HS3 Link Proposed To Boost Northern Business

Chancellor Calls For New Line To Help Northern Cities Compete


Fergal Dowling, Partner | +44 (0)121 214 5476

A new high-speed rail line between Manchester and Leeds can help the north of England compete better economically, chancellor George Osborne has said.

Speaking at Manchester's Museum of Science and Industry - the site of the world's first public railway station - George Osborne said better transport was vital to help the cities in the corridor stretching from Liverpool in the west to Hull in the east, a collective "northern powerhouse" of economic growth.

"The cities of the north are individually strong, but collectively not strong enough. The whole is less than the sum of its parts," said Mr Osborne. He explained that one reason for this was that London, as one dense centre of population, has managed to attract "clusters" of industries and entrepreneurs. This discredited the idea that the technology to make remote networking possible would make location less relevant.

He pointed to research showing that the 600 largest cities in the world contained 20 per cent of the world's population, but produced 60 per cent of economic output - a situation exemplified by London's success and something the northern cities could emulate if brought closer together.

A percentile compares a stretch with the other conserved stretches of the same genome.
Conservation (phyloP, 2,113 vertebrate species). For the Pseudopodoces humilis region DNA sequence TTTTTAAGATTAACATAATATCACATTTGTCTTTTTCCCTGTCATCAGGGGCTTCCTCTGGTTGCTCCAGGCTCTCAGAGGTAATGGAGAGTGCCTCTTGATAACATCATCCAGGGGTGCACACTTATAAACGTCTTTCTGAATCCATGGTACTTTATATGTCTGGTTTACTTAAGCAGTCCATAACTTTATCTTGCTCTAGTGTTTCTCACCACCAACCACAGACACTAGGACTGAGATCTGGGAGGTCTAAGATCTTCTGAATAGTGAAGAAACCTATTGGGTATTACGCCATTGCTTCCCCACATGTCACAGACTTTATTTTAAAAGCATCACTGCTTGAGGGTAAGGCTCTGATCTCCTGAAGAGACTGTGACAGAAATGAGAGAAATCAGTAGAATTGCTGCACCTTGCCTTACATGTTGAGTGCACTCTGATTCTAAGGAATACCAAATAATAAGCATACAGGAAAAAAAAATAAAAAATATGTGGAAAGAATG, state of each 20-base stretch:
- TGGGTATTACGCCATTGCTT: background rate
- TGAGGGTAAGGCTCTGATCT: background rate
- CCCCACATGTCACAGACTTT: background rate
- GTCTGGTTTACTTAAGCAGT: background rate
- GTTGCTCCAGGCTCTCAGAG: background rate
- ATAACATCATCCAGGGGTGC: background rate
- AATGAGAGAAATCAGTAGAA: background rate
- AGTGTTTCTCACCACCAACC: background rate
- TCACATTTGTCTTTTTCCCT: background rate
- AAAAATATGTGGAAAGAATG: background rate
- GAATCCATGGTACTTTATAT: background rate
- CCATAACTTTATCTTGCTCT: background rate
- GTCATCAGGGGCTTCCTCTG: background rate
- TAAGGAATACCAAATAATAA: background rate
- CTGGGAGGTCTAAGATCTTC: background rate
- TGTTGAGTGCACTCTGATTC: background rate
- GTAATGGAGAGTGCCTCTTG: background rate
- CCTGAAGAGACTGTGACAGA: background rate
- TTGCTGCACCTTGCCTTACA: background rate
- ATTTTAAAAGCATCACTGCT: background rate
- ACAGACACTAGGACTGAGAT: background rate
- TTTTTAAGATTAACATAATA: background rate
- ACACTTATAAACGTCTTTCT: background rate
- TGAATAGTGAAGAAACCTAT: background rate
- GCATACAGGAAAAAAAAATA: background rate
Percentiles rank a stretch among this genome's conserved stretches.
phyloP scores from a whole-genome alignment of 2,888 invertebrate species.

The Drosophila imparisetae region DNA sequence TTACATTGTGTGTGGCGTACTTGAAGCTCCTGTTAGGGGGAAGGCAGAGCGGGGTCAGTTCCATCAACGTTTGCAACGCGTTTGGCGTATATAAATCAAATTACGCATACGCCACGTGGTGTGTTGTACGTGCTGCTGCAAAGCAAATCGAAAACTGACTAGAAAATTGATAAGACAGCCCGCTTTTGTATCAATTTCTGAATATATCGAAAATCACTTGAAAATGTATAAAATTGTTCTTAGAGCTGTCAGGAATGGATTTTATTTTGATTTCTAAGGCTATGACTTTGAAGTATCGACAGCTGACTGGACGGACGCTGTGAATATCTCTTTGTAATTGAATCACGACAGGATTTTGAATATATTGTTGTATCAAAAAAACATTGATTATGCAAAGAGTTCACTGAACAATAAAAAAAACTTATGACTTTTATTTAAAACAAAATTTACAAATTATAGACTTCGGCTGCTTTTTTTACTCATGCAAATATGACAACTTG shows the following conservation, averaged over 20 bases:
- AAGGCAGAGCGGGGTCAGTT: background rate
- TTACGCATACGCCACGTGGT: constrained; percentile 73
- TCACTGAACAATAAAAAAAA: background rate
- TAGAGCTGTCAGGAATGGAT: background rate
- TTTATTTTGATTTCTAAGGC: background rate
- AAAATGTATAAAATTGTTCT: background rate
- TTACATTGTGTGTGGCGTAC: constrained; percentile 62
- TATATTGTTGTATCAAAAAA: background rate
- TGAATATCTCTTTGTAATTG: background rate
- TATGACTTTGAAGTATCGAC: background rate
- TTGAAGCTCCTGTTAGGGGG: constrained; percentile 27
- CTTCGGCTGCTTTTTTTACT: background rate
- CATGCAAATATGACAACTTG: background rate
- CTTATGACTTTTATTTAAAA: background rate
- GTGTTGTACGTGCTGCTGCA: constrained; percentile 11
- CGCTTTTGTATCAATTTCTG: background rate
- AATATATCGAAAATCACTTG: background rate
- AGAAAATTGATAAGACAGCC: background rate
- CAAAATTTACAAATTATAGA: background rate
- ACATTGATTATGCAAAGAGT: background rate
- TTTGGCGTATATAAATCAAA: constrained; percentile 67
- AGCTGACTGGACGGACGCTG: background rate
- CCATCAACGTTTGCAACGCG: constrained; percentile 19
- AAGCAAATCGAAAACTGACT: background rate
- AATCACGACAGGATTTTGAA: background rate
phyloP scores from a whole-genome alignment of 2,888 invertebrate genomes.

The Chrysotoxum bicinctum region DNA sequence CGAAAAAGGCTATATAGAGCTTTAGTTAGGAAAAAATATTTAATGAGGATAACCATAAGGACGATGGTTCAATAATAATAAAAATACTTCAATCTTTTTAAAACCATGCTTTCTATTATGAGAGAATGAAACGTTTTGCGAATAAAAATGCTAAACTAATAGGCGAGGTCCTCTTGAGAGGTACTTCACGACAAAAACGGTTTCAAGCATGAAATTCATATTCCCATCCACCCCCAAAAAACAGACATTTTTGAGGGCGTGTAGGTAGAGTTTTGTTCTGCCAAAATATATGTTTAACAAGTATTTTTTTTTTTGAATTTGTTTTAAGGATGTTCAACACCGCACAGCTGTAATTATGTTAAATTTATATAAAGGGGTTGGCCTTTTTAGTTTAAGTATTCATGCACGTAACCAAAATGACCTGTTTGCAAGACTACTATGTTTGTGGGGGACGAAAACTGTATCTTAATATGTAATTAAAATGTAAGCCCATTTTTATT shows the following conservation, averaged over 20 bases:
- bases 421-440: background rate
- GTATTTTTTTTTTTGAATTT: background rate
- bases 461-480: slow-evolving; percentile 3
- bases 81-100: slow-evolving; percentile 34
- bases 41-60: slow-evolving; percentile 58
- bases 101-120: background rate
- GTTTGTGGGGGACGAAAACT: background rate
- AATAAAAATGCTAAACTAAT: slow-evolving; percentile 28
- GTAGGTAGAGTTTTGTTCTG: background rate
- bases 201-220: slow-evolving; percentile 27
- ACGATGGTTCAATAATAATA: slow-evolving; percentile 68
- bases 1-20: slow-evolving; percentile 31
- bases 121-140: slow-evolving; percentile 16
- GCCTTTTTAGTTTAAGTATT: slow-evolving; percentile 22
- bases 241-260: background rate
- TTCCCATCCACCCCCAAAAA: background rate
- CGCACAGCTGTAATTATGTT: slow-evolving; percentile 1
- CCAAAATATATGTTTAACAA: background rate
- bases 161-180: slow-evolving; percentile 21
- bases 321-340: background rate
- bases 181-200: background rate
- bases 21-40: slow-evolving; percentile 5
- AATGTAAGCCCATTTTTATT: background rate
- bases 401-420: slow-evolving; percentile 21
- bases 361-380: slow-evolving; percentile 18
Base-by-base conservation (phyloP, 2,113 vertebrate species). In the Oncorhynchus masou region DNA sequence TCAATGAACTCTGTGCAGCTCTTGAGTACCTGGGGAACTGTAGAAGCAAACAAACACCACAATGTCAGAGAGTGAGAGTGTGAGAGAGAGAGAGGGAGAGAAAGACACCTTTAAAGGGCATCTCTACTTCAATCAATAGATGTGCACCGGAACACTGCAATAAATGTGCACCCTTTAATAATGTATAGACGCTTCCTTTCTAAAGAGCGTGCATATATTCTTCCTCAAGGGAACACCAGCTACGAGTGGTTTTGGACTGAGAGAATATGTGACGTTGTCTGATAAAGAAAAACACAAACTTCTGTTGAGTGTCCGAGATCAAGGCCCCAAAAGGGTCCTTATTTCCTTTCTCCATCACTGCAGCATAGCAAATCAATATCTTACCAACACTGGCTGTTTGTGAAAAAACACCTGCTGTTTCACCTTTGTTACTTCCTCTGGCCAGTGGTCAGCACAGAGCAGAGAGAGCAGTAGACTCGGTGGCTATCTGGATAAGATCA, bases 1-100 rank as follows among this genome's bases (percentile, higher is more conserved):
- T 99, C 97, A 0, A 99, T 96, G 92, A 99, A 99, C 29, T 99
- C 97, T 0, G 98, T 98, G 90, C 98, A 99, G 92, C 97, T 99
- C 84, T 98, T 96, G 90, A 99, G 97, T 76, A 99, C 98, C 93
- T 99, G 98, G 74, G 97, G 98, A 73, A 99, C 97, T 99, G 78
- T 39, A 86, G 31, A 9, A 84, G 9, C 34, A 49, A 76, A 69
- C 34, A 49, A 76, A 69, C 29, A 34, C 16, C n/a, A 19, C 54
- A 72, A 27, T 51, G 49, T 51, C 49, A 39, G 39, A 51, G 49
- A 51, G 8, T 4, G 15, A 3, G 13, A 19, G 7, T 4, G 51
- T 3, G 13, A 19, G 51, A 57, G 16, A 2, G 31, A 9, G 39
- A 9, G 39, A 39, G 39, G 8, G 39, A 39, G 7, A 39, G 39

Explaining that he wanted a situation in the north where "travelling between cities feels like travelling within one big city," Mr Osborne said investment in transport was vital to link up the northern cities. He said this was the reason for the £660 million Northern Hub rail investment, but argued that it was time to start talking about a high-speed link between the two largest cities of the north.

He told the audience - which included HS2 chairman David Higgins - that the proposed link would be "based on the existing rail route, but speeded up with new tunnels and infrastructure".

Investment in infrastructure such as transport is considered particularly important by SMEs, according to the latest research.

The Close Brothers Business Barometer found 40 per cent of SMEs consider it the number one priority for government spending, ahead of health, energy and education. Over half said improved infrastructure is essential to help sustain economic growth.

Expert Opinion
Any plans which support the growth of SMEs throughout the UK, not just in the south, have to be welcomed – as it is vital that the skills of talented growing businesses and entrepreneurs based in northern regions are supported with quality new services and infrastructure.

"The latter is front and centre of the minds of many small firms, with a recent survey suggesting around 40 per cent of SMEs regard spending on infrastructure as the most important area of government investment.

"It is a fundamental requirement that the needs of all businesses – large and small – are factored into these changes and any consultation needs to be thorough to ensure the needs of the many are carefully considered."
Fergal Dowling, Partner